President Donald Trump said on Monday that China is ready to come back to the negotiating table and the two countries will start talking very seriously.Politicsread more
The escalating trade war between Washington and Beijing dominated discussions at the G-7 gathering in France.Politicsread more
China's state media is putting up a brave front as the country's trade war with the U.S. escalated sharply over the weekend.China Economyread more
The latest round of tariff announcements in the last few days means that by the end of the year, essentially all Chinese goods exported to the U.S. will be subject to duties.China Economyread more
U.S. stock futures surged Monday morning after President Trump said China is ready to come back to the negotiating table following a phone call Sunday and the two countries...Marketsread more
As Washington and Beijing continue to up the ante in their protracted trade fight, the potential of a recession in the U.S. is now "the biggest concern," according to Standard...US Economyread more
Tensions stemming from the U.S.-China trade war escalated sharply over the last few days, with much happening as Asian markets were shut down for the weekend.China Economyread more
Clouding the G-7 gathering, which represents the world's major industrial economies, are the tit-for-tat tariffs between Washington and Beijing.Politicsread more
Neither the U.S. nor China wants to be seen as the party that derailed trade talks, says William Reinsch of Center for Strategic and International Studies.World Economyread more
China said Friday it will be resuming 25% duties on U.S. autos, and a further 5% on auto parts and components.Asia Marketsread more
World leaders, environmental groups and celebrities have publicly decried the vast swaths of forest being destroyed by the fires.World Newsread more
Stocks have been whipped by headlines on trade, and on Thursday alone the market was encouraged by comments from Trump that he wanted a deal but then disappointed when he said he wasn't sure he would agree to one. Equities also fell because of reports that Trump trade advisor Peter Navarro, a China hawk would be in attendance at the dinner meeting Saturday night. But then the market bounced on a Wall Street Journal report that said the U.S. and China were exploring a deal where the U.S. would hold off of further tariffs until spring, to allow for negotiations.
"The market is pricing in some degree of further escalation, breakdown of talks. If we have an agreement, then you price out the downside," said Keith Parker, head of U.S. equity strategy at UBS.
Many analysts believe the two sides could announce they will negotiate, somewhat calming the market, but the U.S. will likely increase tariffs as expected, to 25 percent in January. Strategas Research gives this scenario 40 percent odds.
But if Trump agrees to hold off on increasing those tariffs, now 10 percent on $200 billion in Chinese goods and agrees to hold off putting tariffs on a wider group of goods as talks proceed, that could be a big positive for stocks.
Strategas gives this scenario 30 percent odds, and if there's an even better deal where there are no new tariffs and some are removed, the odds fall to 20 percent. In a note, Strategas saw just a 10 percent chance of absolute failure.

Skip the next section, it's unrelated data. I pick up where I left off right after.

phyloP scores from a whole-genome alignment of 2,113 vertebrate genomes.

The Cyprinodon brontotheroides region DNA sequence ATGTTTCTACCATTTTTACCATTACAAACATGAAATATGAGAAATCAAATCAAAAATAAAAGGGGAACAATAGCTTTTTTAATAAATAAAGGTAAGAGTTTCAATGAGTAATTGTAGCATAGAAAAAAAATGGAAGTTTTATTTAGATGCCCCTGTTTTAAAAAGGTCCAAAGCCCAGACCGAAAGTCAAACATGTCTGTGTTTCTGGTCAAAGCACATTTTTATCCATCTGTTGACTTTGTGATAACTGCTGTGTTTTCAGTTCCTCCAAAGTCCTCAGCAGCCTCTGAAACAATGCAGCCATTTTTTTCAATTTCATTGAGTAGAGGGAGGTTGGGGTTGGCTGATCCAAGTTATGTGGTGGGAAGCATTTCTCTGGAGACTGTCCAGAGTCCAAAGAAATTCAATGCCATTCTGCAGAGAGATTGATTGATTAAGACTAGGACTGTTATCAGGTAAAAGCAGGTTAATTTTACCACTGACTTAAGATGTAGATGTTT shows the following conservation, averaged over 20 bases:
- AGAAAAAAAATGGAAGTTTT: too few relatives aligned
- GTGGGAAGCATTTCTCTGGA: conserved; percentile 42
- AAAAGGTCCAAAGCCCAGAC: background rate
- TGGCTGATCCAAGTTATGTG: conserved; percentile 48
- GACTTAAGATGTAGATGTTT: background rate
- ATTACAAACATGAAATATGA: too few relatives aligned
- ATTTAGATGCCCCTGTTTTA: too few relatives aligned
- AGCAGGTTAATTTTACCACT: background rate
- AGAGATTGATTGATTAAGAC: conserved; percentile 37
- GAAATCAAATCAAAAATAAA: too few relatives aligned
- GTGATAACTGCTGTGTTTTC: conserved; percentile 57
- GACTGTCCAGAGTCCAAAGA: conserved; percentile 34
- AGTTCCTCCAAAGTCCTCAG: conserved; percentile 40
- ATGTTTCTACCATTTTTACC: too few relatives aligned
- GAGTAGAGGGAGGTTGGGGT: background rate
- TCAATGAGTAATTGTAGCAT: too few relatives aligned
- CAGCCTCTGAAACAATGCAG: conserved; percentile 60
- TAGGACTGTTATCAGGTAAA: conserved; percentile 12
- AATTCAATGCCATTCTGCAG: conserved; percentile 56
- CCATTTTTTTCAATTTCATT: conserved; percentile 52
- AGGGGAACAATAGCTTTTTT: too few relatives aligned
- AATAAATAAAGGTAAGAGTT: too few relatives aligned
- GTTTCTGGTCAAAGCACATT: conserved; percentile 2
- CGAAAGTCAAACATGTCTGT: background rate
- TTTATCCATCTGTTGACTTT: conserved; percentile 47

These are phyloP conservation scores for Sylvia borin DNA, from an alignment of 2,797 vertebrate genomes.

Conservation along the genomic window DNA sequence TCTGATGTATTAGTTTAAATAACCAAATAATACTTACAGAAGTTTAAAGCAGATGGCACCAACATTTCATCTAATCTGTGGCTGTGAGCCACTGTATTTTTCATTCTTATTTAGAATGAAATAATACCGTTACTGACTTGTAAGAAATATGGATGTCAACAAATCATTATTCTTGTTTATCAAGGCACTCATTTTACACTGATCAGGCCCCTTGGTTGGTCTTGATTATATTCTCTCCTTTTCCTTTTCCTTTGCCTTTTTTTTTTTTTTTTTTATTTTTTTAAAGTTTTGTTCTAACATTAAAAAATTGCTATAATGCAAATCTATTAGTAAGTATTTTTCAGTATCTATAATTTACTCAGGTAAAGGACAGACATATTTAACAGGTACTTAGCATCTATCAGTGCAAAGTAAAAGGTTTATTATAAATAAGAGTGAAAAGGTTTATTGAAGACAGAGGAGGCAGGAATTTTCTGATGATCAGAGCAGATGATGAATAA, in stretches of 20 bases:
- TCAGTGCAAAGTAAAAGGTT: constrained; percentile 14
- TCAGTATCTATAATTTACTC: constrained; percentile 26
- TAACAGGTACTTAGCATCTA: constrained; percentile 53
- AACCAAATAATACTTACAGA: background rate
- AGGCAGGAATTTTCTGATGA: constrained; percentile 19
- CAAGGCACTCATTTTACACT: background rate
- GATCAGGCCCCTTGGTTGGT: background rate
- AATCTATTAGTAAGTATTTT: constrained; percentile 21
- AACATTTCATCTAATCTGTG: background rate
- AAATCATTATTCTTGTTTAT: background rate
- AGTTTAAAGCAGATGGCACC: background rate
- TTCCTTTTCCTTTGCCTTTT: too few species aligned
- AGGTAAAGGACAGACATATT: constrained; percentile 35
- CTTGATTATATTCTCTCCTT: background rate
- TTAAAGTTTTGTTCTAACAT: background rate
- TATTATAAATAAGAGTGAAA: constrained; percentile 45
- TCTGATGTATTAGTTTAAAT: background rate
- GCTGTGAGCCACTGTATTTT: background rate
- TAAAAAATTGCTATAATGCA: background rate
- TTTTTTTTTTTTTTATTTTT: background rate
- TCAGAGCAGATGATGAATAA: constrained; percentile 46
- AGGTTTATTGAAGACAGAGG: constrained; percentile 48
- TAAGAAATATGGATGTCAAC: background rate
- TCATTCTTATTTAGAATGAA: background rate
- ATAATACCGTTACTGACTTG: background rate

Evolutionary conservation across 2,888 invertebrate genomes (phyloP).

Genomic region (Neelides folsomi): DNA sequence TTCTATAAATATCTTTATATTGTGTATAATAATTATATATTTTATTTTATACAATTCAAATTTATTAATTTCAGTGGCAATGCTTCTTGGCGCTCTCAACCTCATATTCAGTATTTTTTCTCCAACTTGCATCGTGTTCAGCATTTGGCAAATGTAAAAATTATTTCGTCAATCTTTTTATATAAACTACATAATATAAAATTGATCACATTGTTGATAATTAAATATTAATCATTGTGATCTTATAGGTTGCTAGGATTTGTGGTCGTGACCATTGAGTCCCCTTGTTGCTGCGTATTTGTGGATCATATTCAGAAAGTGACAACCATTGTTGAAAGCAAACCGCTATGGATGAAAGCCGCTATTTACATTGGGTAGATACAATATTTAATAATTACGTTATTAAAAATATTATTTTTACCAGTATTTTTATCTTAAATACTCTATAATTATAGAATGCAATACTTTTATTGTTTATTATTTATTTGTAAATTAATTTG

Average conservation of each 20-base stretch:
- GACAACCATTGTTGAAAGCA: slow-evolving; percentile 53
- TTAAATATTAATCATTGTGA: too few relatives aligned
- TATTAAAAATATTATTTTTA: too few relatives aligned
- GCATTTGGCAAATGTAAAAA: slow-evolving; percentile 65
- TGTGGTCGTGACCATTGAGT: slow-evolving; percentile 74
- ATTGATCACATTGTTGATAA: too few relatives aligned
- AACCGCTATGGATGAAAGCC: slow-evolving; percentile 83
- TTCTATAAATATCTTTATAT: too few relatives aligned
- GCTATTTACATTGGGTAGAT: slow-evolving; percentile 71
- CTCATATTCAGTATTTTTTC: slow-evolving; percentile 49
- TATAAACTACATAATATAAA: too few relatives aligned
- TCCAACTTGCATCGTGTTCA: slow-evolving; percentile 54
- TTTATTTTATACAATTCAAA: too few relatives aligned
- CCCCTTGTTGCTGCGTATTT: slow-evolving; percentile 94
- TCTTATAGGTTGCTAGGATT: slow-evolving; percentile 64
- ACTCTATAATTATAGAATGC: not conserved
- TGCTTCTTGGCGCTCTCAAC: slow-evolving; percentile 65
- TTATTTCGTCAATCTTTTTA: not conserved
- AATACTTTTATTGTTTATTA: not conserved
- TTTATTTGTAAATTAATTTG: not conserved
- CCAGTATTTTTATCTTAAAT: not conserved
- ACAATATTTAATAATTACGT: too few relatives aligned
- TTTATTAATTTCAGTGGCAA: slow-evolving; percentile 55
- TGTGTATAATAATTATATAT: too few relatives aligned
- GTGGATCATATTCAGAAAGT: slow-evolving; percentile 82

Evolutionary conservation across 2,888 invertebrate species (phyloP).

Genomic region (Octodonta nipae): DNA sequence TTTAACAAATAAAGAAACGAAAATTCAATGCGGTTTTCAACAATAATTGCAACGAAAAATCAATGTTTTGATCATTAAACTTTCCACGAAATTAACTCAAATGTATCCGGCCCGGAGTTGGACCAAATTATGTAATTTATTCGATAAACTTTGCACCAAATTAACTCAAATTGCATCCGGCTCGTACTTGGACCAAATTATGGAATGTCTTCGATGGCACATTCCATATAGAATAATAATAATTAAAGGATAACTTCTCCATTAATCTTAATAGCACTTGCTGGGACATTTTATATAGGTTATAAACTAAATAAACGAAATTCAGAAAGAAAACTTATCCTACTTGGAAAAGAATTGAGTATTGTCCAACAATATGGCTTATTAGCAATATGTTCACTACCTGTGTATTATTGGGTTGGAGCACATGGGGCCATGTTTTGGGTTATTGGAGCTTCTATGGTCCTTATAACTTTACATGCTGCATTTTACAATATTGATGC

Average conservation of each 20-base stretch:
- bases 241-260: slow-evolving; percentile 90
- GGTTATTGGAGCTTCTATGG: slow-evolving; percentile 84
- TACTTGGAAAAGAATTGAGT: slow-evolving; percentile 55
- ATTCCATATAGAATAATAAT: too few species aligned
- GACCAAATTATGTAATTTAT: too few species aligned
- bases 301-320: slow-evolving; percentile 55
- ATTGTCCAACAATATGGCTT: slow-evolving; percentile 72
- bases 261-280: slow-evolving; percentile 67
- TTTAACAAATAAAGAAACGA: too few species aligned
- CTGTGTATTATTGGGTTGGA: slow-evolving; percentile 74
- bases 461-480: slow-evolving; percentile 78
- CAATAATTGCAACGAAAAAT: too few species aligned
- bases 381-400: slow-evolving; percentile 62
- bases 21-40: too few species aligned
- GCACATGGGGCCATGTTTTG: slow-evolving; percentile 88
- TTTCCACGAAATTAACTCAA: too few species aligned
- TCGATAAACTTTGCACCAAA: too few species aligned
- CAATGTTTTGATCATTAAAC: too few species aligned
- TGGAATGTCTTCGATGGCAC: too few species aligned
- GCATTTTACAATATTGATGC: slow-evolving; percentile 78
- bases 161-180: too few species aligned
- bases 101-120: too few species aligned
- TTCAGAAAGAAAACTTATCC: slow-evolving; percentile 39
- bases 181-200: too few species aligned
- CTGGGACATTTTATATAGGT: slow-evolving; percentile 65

Trade and the Fed have been the two big fears hanging over the market, as it has sold off in October and November. After a 4.3 percent bounce back this week, the Dow is now up nearly 2.5 percent for the year. It surged more than 617 points Wednesday, after Fed Chairman Jerome Powell said the fed funds rate was close to neutral, meaning interest rates do not need to be raised much more.
The S&P 500, ending Thursday at 2,737, is up 4 percent for the week and is now up 2.4 percent for the year.
"To me the Powell comments were above and beyond what I expected. The market is pricing that in, and if there's a 25 percent tariff off the table that's worth 1.5 to 4 percent in equities, based on our earnings model," said Parker.
If instead, talks breakdown and the U.S. moves forward on further tariffs, the S&P 500 could slide about 200 points to 2,550, Parker said.
"My theory is that the markets are having tremendous influence on Jay Powell and on Donald Trump. I don't think Powell blinked because of Trump. If Powell blinked, it was because of the market and I'd make a similar comparison to the markets and trade. The markets have sent a clear signal," said Greg Valliere, chief global analyst at Horizon Investments.
Valliere said he believes Trump is more sensitive to the market's moves. "I think the market blowback to Trump's trade policies took him aback. I think he feels he's going to get something out of Buenos Aires. The question is, 'what is something?' The very least is a good atmospherics, a good photo op, a nice dinner. They superficially get along? I think they need to issue a statement they are planning to speed up the pace on talks and try to get a resolution," said Valliere.
"The ultimate bargaining chip is to back away from the additional 25 percent tariffs at the end of the year," he said. "I've thought all along that would be part of an agreement in Buenos Aires. Just as Powell listened to the markets, I think Trump listens to the markets. I think on both Fed policy and China trade policy, the markets will have gotten their way. The markets should be pleased with both Powell and Trump listening to their message."
As for a trade deal, Valliere said it could take a while and come later in the year. "China is a very proud country, and it will take many months to get a deal," he said.